U.S. researchers create hydrogen fuel by mimicking photosynthesisDecember 14, 2022
The researchers converted light energy into chemical fuel.
A team of scientists from the University of South Carolina (UofSC) and Florida Sate University (FSU) have discovered a way to convert light energy into chemical fuel in a lab, successfully producing hydrogen fuel by mimicking photosynthesis.
The researchers pursued the idea of using simple molecules to mimic photosynthesis.
In their study, the scientists combined two molecules. One was a photoredox catalyst, for instance a catalyst that can move electrons with light. The other was naphthol, which is a fluorescent organic compound.
These combined molecules were exposed to light and each molecule absorbed a photon and then worked together to produce hydrogen fuel. They did this by mimicking a process that is referred to as the Z-Scheme in natural photosynthesis.
Florida State University Associate Professor of Chemistry Ken Hanson and University of South Carolina Associate Professor of Chemistry Aaron Vannucci both participated in the study. The two scientists previously worked together as postdoctoral associates ten years ago and both were keen to pursue the idea of using simple molecules to imitate photosynthesis.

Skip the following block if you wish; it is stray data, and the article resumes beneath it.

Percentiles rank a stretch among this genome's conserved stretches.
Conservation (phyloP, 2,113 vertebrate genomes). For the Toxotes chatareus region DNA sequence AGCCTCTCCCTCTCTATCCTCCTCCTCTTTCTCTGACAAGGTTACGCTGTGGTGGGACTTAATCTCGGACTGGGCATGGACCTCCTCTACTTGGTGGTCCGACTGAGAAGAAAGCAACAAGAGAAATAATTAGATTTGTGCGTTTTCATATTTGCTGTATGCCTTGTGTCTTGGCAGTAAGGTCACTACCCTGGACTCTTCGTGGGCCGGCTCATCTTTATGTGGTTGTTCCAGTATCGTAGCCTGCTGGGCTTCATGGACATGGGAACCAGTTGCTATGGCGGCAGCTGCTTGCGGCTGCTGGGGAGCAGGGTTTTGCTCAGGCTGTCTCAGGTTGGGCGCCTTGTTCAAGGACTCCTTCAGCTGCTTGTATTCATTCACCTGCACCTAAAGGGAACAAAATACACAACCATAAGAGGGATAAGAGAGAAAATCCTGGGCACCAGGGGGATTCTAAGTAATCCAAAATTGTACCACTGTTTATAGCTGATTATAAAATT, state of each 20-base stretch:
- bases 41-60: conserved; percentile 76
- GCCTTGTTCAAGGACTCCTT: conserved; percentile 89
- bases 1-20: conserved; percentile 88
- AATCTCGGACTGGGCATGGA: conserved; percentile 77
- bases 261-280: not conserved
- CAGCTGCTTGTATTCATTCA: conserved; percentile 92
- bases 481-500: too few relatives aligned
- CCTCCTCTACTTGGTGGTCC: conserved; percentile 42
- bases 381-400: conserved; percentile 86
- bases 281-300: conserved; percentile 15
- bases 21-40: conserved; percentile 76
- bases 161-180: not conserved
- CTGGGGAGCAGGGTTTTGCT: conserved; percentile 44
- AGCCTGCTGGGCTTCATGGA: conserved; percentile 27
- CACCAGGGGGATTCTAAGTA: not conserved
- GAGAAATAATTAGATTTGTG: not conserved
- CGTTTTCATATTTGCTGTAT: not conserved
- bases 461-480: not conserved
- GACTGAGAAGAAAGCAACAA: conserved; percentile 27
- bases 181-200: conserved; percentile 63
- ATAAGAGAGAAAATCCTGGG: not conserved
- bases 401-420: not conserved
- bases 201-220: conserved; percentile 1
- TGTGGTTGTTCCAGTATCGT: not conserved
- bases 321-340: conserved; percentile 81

“This general idea is being pursued in research labs across the globe. What makes our system unique is the molecule we use for the bond-forming reaction,” Vannucci said. “Remarkably, despite being a simple and abundant molecule, naphthol absorbs light, accepts electrons and acts as the catalyst for hydrogen production.”
This type of hydrogen fuel production doesn’t rely on expensive catalysts like platinum.
According to Hanson, one of the “holy grails of alternative energy research” is to utilize sunlight to create chemical bonds that can then be used for fuel. However, making these high-energy bonds is difficult work, says Hanson, and not easy to do with a single packet of light energy or a photon.
Presently, the efficiency of the scientists’ current system is only 5%. Knowing that there is certainly room for improvement, the research team is now working to understand the details of how naphthol produced hydrogen fuel without requiring a more traditional – and expensive catalyst – like platinum. The insights they gain from further study will be used to enhance the energy conversion efficiency and increase its utility to additional reactions.
The solar fuel production study is published in the Journal of the American Chemical Society.